Today Delany is a veritable queer theorist, churning out solemn, artsy tomes on race, sexuality, identity, and male prostitution that delight the deconstructionists. But in 1979 you had to wade through dense, turgid prose in Triton, Dhalgren, Babel-17, and The Einstein Intersection to find glimmers of characters who were multisexual, multigendered, and incorrigibly decadent.  Where were the gay people?

Apparently Dhalgren has been made into an experimental play.  I have no idea what it's about.


I didn't hold out much hope for the Neveryon series (1975-79).  First, there was a lady hanging around the mighty-thewed barbarian hero, as if he was a Conan the Barbarian clone.  Second, there were quotations from Lacan, Foucault and Derrida.

But it turned out to be a gay love story.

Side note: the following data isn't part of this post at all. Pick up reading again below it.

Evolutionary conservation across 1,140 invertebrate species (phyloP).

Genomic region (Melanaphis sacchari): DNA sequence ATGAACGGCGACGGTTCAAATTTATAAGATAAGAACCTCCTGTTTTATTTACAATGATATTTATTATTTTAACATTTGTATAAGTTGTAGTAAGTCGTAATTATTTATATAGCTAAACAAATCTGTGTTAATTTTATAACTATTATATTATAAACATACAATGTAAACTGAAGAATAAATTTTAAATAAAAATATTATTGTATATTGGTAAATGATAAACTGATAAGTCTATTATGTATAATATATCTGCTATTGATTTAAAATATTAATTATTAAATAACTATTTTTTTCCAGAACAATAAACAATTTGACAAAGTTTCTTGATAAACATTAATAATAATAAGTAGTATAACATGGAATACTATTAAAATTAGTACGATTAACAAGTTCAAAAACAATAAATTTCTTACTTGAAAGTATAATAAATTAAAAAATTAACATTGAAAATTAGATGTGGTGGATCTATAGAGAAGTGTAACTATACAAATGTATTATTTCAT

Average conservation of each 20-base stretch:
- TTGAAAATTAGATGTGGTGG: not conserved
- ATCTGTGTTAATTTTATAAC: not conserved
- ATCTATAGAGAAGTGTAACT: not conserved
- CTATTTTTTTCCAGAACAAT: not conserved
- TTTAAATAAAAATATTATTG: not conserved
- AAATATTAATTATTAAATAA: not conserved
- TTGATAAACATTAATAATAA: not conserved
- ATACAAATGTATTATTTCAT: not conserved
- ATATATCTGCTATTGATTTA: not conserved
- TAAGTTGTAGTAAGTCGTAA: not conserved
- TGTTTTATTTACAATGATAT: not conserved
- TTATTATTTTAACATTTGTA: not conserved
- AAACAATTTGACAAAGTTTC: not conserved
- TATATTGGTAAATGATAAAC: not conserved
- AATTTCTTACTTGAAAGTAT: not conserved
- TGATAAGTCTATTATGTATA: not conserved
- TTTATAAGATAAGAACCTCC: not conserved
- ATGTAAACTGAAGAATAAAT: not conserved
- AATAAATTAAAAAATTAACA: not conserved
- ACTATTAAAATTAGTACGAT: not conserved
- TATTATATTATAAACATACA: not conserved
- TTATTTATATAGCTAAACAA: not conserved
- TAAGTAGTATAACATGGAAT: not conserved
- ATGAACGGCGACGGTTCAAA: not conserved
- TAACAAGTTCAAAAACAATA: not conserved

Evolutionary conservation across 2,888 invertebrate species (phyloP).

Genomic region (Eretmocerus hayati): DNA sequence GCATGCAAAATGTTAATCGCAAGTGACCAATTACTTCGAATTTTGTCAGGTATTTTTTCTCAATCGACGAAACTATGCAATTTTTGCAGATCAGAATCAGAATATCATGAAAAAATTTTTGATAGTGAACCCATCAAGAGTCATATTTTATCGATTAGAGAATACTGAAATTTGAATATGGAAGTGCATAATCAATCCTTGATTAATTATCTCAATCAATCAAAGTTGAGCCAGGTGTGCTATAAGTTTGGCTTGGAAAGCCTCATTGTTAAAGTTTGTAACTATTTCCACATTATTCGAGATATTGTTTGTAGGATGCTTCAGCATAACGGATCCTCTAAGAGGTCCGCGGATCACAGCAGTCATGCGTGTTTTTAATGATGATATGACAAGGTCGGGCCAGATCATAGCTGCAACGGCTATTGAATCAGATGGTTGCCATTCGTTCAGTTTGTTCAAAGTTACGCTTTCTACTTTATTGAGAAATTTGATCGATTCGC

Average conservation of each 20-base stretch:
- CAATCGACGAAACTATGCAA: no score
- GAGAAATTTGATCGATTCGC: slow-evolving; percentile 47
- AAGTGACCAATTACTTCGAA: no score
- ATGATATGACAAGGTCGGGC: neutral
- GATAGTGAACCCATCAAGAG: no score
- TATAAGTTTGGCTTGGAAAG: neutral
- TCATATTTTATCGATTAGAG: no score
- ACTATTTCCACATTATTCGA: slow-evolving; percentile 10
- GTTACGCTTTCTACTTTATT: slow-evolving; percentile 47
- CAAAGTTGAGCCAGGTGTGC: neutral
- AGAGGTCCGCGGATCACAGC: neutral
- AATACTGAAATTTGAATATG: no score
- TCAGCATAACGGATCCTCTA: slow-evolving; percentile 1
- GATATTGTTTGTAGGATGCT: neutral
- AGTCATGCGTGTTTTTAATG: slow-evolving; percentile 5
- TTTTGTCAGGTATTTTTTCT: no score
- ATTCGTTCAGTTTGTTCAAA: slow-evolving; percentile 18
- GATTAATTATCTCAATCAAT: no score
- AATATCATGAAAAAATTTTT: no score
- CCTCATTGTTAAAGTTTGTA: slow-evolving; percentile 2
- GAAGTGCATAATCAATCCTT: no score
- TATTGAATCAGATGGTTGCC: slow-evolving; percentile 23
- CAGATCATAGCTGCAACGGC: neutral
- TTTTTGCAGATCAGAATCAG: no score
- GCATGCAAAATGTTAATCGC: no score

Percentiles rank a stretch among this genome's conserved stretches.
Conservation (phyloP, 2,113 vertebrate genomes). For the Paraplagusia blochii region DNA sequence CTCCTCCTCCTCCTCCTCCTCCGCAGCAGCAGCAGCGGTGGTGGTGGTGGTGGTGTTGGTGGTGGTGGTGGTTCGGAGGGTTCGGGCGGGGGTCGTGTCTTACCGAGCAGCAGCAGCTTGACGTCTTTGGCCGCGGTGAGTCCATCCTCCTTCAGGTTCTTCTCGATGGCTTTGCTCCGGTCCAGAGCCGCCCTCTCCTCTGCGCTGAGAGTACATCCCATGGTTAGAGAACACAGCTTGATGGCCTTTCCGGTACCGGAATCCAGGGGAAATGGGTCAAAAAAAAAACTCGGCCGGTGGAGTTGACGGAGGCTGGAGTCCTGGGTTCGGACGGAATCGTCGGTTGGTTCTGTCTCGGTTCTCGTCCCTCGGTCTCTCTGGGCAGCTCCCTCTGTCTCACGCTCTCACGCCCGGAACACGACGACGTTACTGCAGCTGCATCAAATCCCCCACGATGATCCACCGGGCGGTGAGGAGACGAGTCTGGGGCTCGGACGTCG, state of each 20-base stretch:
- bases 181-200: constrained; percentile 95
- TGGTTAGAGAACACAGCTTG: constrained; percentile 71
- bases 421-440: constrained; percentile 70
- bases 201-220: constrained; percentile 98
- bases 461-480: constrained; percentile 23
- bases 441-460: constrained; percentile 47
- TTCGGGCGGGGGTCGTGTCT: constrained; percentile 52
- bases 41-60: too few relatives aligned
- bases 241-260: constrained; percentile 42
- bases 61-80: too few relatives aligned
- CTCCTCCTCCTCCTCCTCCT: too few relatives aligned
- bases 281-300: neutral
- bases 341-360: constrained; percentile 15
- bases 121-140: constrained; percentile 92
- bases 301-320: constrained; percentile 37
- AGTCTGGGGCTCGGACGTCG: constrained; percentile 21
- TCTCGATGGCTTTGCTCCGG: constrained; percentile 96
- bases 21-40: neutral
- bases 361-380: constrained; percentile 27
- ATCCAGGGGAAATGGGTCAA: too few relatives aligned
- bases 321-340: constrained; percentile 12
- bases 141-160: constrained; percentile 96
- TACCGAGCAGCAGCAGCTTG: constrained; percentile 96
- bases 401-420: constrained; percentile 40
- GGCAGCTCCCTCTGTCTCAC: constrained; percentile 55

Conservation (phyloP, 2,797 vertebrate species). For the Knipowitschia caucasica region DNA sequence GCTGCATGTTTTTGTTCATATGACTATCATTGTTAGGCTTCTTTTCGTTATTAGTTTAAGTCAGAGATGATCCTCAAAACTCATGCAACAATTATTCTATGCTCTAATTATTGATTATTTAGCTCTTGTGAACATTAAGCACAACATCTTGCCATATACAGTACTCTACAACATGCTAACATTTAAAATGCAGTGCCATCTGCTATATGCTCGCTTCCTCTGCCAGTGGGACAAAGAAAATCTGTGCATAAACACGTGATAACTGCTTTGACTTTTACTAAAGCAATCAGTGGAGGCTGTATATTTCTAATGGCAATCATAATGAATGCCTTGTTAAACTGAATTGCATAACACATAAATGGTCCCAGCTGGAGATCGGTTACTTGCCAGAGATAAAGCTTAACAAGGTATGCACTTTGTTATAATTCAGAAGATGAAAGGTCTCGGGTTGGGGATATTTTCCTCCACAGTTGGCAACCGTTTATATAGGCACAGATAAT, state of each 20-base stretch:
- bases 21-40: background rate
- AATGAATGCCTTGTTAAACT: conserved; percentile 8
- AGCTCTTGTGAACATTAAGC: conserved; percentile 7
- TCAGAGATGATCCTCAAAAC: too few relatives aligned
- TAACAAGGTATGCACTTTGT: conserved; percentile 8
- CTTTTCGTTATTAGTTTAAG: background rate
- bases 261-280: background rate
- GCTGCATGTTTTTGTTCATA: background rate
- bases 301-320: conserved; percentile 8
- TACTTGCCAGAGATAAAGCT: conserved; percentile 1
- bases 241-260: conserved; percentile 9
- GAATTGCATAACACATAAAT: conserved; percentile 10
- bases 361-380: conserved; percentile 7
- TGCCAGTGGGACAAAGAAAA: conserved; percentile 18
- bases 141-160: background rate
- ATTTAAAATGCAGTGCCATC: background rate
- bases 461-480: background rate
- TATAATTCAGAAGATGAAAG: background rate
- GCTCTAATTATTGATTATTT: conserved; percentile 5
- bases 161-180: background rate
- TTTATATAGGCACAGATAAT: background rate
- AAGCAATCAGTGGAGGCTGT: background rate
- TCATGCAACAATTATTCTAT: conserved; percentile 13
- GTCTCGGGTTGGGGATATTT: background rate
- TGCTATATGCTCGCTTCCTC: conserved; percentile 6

Gorjik, a “great muscled, affable, quiet giant of a youth,” rises from slavery to a position of power, and then goes out to acquire some slaves of his own.  He buys Small Sarg, a barbarian prince (which means he’s dirty and smells bad), takes him home, and  indicates that they are to have sex. Small Sarg responds “that’s silly. . .that is what boys do,” but he agrees to “do it” anyway, as long as he can remove his slave collar first.  Gorgik happily obliges, since he is into S&M, and wants to wear the slave collar himself.  After their first encounter, they both pretend to be asleep while thinking of coy ways to cuddle: Delany is good at describing sex, but affection between men makes him queasy.

Later in the book, they become professional abolitionists, invading crumbling, decadent castles to liberate slaves. Sometimes Gorgik is captured and tortured, but he rather enjoys it.  They take turns wearing the slave collar and refer to each other intermittently as “master.”  When questioned about this odd arrangement, Gorgik responds: “We are lovers. . .and for one of us the symbolic distinction between slave and master is necessary for desire’s consummation.”